In this lush fantasy, Lei is a member of the Paper caste, the lowest and most oppressed class in Ikhara. She lives in a remote village with her father, where the decade-old trauma of watching her mother snatched by royal guards still haunts her. Now, the guards are back, and this time it’s Lei they’re after–the girl whose golden eyes have piqued the king’s interest.
Over weeks of training in the opulent but stifling palace, Lei and eight other girls learn the skills and charm that befit being a king’s consort. But Lei isn’t content to watch her fate consume her. Instead, she does the unthinkable–she falls in love. Her forbidden romance becomes enmeshed with an explosive plot that threatens the very foundation of Ikhara, and Lei, still the wide-eyed country girl at heart, must decide just how far she’s willing to go for justice and revenge.
TW: violence and sexual abuse.
Lei worked in a herb shop with her father and their assistant. They lived a simple life but Lei couldn’t wish for more. One day, a general from the royal palace came to take Lei away to become a “Paper Girl”- a concubine for the Demon King. I loved Lei’s strong, determined personality and her loyalty to her family. Even though Lei was told to follow orders and learn to be “feminine”, she held onto her principles and didn’t let others push her around.
I liked the other Paper Girls as well, including Aoki who became Lei’s best friend, and Wren who was quiet and mysterious.
I wished the villain in this story had more character, rather than… just being bad and paranoid. It also bothered me that the villain seemed to have a mental illness. For all the diversity in this book (LGBT and Asian rep), I wished that it could also send positive messages about mental health.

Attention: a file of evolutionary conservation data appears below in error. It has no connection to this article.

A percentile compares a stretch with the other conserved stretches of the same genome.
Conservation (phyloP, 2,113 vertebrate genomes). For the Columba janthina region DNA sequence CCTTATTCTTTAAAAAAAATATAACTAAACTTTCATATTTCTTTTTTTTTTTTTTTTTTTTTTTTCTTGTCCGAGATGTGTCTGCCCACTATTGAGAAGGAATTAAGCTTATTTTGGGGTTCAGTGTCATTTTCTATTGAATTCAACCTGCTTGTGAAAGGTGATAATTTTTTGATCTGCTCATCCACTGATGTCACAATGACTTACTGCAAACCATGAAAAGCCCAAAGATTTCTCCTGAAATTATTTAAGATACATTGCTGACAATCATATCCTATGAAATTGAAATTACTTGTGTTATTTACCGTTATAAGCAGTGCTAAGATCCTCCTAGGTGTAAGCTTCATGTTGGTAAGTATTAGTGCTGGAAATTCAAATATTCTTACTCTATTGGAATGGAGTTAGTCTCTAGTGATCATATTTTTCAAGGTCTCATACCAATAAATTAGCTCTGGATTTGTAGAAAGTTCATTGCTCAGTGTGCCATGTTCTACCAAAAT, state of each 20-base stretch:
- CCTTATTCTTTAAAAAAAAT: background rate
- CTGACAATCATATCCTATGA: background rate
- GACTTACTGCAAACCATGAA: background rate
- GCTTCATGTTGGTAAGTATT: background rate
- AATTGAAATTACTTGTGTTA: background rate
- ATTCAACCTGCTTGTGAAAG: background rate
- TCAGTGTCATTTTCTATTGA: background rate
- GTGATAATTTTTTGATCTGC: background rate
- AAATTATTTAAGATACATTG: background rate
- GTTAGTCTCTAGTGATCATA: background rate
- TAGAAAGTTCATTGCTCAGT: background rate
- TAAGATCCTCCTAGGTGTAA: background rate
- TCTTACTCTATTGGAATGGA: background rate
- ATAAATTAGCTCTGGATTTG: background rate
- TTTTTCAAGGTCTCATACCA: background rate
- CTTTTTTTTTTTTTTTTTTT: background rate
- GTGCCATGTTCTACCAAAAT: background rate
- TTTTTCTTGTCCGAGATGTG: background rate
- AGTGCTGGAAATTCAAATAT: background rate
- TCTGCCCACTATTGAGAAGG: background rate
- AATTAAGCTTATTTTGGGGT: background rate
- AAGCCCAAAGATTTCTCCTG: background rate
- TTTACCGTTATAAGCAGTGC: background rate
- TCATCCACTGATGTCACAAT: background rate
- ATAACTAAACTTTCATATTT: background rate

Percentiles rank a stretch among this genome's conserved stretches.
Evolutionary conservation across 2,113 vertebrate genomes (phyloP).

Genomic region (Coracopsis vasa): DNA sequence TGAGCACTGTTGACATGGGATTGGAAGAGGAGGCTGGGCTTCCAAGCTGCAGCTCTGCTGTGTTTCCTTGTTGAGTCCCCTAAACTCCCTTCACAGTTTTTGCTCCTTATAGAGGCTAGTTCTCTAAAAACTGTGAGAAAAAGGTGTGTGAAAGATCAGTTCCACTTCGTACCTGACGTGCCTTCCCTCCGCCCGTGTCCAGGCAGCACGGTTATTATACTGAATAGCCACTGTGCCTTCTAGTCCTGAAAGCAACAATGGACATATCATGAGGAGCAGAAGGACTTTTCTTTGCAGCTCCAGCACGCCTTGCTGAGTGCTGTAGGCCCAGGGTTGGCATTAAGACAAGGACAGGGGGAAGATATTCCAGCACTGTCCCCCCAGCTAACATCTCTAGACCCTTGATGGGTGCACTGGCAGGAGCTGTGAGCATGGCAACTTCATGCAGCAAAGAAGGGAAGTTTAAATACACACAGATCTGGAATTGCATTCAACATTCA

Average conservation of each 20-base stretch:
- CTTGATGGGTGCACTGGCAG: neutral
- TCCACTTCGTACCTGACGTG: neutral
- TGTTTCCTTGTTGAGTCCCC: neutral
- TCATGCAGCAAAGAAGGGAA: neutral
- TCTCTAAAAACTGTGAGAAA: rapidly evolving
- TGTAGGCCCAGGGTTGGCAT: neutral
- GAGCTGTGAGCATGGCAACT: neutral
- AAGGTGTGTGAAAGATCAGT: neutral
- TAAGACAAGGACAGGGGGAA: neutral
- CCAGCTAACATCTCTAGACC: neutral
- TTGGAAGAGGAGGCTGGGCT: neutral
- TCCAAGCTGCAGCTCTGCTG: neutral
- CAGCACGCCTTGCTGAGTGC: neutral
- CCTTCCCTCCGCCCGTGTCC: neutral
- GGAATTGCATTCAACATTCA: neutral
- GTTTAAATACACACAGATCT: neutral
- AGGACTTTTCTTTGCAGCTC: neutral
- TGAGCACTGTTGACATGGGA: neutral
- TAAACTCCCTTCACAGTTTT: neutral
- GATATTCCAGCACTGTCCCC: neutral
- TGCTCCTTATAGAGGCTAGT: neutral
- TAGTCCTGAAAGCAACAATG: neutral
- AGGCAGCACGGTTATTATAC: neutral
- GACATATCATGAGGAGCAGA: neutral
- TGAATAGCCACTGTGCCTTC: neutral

Plot and Pacing
In this novel, Lei learned what there was to know about being a Paper Girl, and decided to rebel against the system that kept her captive. The plot hooked me right away because it reminded me of the Chinese Wuxia dramas that I loved so much, except that it was written in the English language and incorporated some modern Western themes. This reminded me of all the shows that I used to watch as a kid and as a teenager haha so I was in a happy place! I really enjoyed the story.
I thought the pacing was good, with the right balance of plot advancement and character development.
Writing and Worldbuilding
As soon as I started this novel, I fell in love with the lyrical, descriptive yet concise writing style.
I enjoyed reading about the world as well. I loved that there were fantastical elements incorporated into this fictional, Asian-inspired kingdom, which was very well thought-out in its history and politics. I liked the idea of the Paper caste (humans) and the Moon caste (human-animal hybrids) who occupied different rungs on the hierarchy, and the overarching theme of the novel which was the fight for equality.
The Bottom Line: 3/5 stars!
I loved the Asian-inspired story and setting in this book as well as the diverse representation. However I wished that the villain could be more complex and interesting.